Last week, Smash gave Andy Mientus his biggest stage to date. Both literally and figuratively as the young actor not only slayed one of the episode's featured songs, but his character took a bow after Ronnie Wood performed the new track his partner, Jimmy, wrote.
ETonline caught up with Mientus to find out what's next for this dynamic duo, what's love got to do with it and why he's so proud to be bringing this rarely seen side of Broadway to the small screen!
ETonline: This is your first non-theater credit, so how cool is it to be debuting on vehicle that holds such personal significance in your life?
Andy Mientus: It could not be more ideal. TV has been a goal of mine for a long time because of the reach it affords and to be able to make the transition with Smash, which has so many familiar faces from theater and a big Broadway storyline, was just a really perfect transition.
ETonline: Did you and Jeremy [Jordan, who plays Jimmy] know each other before this?
Mientus: We weirdly didn't. But we had as many mutual friends as two strangers could possibly have. He was doing Newsies at the time with my roommate, so he'd come home from work telling me stories about Jeremy. But we'd never actually met until the chemistry read for Smash. We've become such good friends as a result of this, and I'd never imagined when I was watching him in Newsies that we'd be so close.
ETonline: What excites you about the role of Kyle?
Mientus: The first thing that excited me is that he's a writer, not a performer. Getting to play that side of the industry was so cool. In my theater work, I always made a point of trying to get involved with new up and coming writers because that world excites me, so to get to represent all the guys and girls who are creating new shows on Smash is really exciting. I feel really honored to tell their story and bring some awareness to the fact that Broadway isn't just the big, splashy, traditional musicals -- there's a young, hip group of people also trying to make their own way at the same time. There's more to Broadway than Phantom of the Opera.
ETonline: Given the fact he's a writer, were you surprised to get a song next week?
Mientus: Yeah! I was very pleasantly surprised -- I had to sing in my audition, but when I found out what the character was, I assumed that, logistically, there wouldn't be a place for it. I was crossing my fingers it would happen, but I certainly didn't imagine it would happen as early as it did, in such a major way or with Jennifer Hudson. I mean, I basically had a duet with Jennifer Hudson, which is pretty insane.
ETonline: Last week ended with Jimmy and Kyle taking a bow after Ronnie sang their song in front of millions. What's next for them?
Mientus: That was the episode that sets the rest of the season in motion for them. So far they've been living their status quo lives and in that moment, when the world hear their song, it makes the rest of their arc possible. In the weeks to come, things really kick into gear for them with more and more incredible moments like that, which puts their work out there in ways they never imagined. You get to see what that does to their friendship and their relationship -- from here on out, things get pretty intense for Jimmy and Kyle as their lives become a whirlwind.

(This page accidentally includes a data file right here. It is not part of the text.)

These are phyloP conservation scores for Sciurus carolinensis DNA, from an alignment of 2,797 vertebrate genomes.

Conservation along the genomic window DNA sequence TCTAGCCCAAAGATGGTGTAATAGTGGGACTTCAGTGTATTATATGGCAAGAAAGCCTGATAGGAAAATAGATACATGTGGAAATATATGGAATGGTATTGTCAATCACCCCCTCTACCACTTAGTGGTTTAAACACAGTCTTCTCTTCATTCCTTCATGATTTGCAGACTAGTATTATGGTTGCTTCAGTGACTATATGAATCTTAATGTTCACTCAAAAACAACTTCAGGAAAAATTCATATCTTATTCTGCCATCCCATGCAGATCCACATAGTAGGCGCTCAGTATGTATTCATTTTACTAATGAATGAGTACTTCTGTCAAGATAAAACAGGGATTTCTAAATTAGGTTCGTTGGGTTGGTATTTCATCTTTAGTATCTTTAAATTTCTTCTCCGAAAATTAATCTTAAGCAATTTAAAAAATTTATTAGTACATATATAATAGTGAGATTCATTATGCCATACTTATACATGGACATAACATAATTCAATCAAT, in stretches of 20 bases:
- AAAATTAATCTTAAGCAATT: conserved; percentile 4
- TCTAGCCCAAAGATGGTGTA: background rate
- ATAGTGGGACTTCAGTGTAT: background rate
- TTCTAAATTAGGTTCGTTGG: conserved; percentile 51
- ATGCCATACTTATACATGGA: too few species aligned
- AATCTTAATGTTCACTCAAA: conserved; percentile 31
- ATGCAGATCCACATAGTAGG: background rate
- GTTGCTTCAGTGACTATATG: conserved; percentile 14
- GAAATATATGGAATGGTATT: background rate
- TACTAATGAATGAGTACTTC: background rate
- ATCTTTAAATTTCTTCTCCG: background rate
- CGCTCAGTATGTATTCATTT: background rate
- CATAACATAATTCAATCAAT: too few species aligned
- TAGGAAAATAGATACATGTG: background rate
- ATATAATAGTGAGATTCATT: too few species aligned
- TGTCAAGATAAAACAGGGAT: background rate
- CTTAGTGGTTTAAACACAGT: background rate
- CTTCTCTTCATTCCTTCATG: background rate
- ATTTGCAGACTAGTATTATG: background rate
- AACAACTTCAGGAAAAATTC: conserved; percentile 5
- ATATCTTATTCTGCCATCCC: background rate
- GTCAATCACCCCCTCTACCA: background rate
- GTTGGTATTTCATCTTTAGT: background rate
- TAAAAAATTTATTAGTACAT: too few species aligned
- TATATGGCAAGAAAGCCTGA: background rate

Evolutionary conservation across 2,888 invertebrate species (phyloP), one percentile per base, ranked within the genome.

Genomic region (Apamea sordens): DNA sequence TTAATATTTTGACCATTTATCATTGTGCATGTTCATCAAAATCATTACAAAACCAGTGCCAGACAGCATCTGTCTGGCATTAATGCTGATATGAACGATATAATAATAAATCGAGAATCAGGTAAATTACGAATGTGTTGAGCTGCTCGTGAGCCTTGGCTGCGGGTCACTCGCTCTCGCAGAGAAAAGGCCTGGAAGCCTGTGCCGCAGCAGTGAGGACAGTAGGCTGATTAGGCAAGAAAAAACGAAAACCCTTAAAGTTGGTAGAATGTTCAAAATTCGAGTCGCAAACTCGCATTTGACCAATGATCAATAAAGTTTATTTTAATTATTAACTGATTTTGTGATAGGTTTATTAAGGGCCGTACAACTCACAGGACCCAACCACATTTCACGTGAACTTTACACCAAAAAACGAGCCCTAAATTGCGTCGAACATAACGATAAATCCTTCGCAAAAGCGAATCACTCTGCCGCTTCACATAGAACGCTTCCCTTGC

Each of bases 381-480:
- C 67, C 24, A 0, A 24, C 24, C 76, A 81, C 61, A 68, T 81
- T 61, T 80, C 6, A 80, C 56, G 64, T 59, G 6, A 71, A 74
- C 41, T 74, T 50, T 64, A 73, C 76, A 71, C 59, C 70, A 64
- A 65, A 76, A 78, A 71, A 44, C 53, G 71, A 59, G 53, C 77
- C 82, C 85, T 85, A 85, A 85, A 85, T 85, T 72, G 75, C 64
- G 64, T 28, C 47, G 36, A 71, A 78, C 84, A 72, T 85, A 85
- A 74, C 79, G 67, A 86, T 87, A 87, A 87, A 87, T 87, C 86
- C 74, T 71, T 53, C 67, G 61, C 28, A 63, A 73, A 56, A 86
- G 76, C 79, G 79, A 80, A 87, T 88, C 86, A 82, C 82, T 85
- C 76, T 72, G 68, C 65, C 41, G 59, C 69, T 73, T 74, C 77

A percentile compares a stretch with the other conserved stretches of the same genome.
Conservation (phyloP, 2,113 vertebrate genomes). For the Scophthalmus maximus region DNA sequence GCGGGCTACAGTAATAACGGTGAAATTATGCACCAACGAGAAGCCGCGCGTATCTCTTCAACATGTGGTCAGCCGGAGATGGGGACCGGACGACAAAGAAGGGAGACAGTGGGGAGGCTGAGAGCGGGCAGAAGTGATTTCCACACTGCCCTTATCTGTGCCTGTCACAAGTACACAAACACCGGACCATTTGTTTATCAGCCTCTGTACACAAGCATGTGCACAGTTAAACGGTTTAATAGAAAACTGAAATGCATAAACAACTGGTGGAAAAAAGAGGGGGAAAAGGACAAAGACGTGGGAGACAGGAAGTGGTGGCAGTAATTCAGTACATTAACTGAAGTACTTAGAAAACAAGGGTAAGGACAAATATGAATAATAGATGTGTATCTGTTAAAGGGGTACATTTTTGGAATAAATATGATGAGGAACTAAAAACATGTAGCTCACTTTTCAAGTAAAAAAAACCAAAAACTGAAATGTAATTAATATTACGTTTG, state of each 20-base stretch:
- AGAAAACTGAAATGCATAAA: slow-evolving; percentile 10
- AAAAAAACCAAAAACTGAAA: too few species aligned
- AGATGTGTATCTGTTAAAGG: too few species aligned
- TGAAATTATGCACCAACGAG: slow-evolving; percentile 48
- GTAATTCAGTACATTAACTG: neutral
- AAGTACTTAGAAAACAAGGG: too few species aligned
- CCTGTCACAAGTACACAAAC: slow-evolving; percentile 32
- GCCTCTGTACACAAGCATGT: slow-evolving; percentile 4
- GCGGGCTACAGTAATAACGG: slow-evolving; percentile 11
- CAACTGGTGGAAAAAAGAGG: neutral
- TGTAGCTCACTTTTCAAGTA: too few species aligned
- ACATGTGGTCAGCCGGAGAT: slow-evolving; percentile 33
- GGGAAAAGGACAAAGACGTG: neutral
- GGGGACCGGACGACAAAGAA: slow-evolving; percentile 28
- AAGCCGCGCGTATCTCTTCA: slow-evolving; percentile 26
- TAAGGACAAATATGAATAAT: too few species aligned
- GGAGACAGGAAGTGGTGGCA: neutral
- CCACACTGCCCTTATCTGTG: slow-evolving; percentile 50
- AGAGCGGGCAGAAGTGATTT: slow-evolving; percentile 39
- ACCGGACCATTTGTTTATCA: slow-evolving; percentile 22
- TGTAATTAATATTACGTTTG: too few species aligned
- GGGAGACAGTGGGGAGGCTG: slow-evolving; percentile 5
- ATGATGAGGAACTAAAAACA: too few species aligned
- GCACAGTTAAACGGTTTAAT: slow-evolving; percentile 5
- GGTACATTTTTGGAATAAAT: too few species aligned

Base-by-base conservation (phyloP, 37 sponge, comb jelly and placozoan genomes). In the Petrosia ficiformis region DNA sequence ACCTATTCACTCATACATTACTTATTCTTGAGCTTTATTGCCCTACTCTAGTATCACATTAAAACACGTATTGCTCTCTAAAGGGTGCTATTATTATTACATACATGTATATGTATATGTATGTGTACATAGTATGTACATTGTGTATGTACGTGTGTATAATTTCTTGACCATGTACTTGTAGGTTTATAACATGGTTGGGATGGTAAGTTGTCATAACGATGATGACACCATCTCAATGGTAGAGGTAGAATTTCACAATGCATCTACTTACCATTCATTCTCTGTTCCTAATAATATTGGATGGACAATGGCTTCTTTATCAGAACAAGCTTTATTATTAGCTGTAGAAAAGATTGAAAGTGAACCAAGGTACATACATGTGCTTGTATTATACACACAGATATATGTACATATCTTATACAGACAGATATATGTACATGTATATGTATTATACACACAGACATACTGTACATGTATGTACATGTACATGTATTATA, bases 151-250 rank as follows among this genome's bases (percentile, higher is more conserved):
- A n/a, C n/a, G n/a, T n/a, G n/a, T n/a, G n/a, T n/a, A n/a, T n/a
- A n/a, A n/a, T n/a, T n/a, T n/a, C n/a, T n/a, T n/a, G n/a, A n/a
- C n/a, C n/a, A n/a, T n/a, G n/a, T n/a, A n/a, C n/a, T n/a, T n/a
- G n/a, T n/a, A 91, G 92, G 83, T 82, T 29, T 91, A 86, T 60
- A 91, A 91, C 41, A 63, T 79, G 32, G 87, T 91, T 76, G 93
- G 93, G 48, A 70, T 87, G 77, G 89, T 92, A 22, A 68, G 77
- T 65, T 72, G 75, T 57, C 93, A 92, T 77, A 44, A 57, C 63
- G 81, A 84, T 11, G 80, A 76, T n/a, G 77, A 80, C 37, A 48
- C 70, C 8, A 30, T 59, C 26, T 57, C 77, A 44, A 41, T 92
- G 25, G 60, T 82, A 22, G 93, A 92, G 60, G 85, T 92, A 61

ETonline: Kyle seemed to have pause after Jimmy asked him for space but then collaborated with Karen. Will we see him worry about his importance to Hit List in the weeks to come?
Mientus: Yes. Very much so. There was a cut scene in last week's episode where Kyle talks to Tom about that very thing. What is it like when you're in a collaboration and become obsolete? Jimmy gets a lot of attention for his songs, but you haven't seen much of Kyle's contribution. Without giving too much away, that's very much the story for Kyle and Jimmy tonight. What does Kyle bring to the table if Jimmy is writing all the songs, and are those equal roles? It's really complicated as Kyle has to see how important he is in Jimmy's life, and we also see that Kyle might have feelings for Jimmy beyond being just a songwriting partner. It's the first episode which kicks off a major part of Kyle's arc this year.
ETonline: I'd imagine that a lot of people think Kyle has feelings for Jimmy. How do you see their relationship?
Mientus: I think it's more complicated than that. A simple read of their relationship is that Kyle has a crush on Jimmy, and while I don't think that's incorrect ... there's more to it than that. Kyle and Jimmy have been friends since childhood. You'll learn more about Jimmy's backstory in the coming weeks and find out how Kyle helped get him out of that bad situation. You'll see the symbiotic way they work together and how they really need each other. But Kyle is a single gay guy, and Jimmy is charming and handsome, so that's bound to be an element, but it's much more complex than that.
ETonline: So he is single? No love connection with Bobby in the Brooklyn loft party?
Mientus: You know is so funny, we got a lot of attention about the scene where they're talking and people assumed they were hooking up, but there was honestly nothing romantic going on in that scene. They weren't flirting, they were just talking -- I guess because they're both gay, people assumed they will sleep together. I don't want to give anything away, but if people are hoping for that storyline, they're going to be disappointed.
ETonline: Looking ahead, what are you excited for fans to see?
Mientus: I'm excited for them to see more from Hit List -- it's got really innovative staging, and cool accessible pop music that they're really going to love. I'm also excited for fans of Smash to see how fearless the writers have been about the places this story goes. They're not precious about anything, so there are big twists and surprises coming that people will never see coming.
Smash airs Tuesdays at 10 p.m. on NBC.